Lana, Kristy and the gang just all happened to be working that day–jackpot! Bryn turned on the charm and immediately gave them an unsolicited round of applause. Atta girl. Meanwhile, everyone was curious how things were going on the home front–did Nora miss Bryn? Was she sulking around without her other half? Oh hells no. Girlfriend was living it up–happiest she’d ever been. She had full attention from the nanny during the day, and whichever one of us was home with her at night, and grandma and grandpa W even came up for a couple days to dote on her (and help take care of mom and dad!). We’d facetime her into the hospital, hoping that she’d give Bryn some screen kisses or SOMETHING, but she was usually too busy playing with Bryn’s stuff to care about seeing her on the phone. We were sure the homecoming would be something more of a kodak moment–maybe she just needed to see Bryn in person. Mmm…not so much. She immediately toddled over to Bryn in her carseat, but the minute we unstrapped her, Nora was pretty irritated she had to start sharing her world again. Sigh.
The good news is, that almost immediately upon return home, Bryn was back to her feisty little self (albeit a pound and a half lighter :/. She even started eating and drinking again, which she kind of took a hiatus from in the hospital, and what probably kept us there an extra day (flashbacks to NICU days once again!). We didn’t even have to go home with a neb machine–woot woot!
So, thanks for the excitement, Bryn, but we’re good without another (inpatient) visit to Children’s for awhile (or forever). We love you, Children’s, but we don’t miss you…you know what we mean, right?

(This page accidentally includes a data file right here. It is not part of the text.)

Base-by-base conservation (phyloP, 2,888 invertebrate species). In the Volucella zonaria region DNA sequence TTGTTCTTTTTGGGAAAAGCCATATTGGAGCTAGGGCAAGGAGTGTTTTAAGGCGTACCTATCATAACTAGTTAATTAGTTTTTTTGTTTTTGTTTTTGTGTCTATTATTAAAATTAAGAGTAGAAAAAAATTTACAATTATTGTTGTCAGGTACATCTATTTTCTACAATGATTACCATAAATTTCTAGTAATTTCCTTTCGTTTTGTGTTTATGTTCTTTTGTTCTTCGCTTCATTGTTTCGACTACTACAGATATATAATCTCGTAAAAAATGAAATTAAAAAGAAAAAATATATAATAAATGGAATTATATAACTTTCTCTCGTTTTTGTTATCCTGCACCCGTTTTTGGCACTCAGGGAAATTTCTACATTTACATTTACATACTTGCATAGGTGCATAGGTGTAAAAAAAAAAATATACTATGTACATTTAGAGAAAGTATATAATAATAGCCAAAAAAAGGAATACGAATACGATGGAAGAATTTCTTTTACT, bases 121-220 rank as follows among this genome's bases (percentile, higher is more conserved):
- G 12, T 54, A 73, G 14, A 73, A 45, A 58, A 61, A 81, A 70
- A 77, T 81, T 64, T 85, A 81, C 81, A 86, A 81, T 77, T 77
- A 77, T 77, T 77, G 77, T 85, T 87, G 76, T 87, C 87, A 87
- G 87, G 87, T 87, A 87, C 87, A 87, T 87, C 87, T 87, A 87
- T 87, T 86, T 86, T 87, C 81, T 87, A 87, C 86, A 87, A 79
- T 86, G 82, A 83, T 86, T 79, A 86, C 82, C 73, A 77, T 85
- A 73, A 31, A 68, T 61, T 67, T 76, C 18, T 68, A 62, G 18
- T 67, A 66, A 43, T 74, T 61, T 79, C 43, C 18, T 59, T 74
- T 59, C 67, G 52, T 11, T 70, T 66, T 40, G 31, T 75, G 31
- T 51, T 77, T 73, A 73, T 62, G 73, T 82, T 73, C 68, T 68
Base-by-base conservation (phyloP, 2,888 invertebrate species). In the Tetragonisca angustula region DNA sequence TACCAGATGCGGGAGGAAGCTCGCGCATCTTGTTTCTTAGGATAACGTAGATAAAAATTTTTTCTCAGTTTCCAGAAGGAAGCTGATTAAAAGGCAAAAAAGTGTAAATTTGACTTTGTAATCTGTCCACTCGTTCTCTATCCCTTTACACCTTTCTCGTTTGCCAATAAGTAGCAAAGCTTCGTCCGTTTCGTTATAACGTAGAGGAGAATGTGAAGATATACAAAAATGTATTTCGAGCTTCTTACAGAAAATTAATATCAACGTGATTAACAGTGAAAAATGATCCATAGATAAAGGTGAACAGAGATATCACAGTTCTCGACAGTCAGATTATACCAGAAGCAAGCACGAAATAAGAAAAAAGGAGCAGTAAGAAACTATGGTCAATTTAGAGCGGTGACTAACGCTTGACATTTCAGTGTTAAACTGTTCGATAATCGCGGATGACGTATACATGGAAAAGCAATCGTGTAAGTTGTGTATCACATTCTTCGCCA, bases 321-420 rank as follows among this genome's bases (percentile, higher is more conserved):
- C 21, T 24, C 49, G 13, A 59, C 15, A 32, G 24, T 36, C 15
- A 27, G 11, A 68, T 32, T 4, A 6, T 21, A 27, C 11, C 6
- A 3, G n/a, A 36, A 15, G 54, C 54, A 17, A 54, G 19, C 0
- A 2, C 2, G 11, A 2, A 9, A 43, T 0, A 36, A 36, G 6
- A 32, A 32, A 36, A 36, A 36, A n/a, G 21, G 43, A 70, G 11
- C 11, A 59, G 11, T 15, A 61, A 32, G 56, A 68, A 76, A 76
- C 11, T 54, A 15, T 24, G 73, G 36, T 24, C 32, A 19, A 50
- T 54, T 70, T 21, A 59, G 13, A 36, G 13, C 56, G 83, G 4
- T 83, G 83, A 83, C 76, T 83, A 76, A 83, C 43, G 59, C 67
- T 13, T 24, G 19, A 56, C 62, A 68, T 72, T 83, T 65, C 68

Huh? What’s that? That’s the sound of regular music in the house again and NOT Justin Bieber’s Christmas station on Pandora! Yes, the holidays are behind us. It really was a fantastic Christmas. Sara and I flew down to Rochester with the girls in no time. No, we didn’t FLY down there; we learned our lesson with that, but we did make it there down there quickly and didn’t experience any PTSD. :) Upon arrival the girls were immediately spoiled and ended up getting way too many presents that they won’t remember.
Sara and I decided to give them a few presents that we know they would enjoy; like this book shelf of books I wrapped up, which they will love pulling books off of.
my belly button, and Sara’s dirty underwear, all of which they have become quite fond of. In fact, if we took these said items away from them, they would immediately throw a tantrum.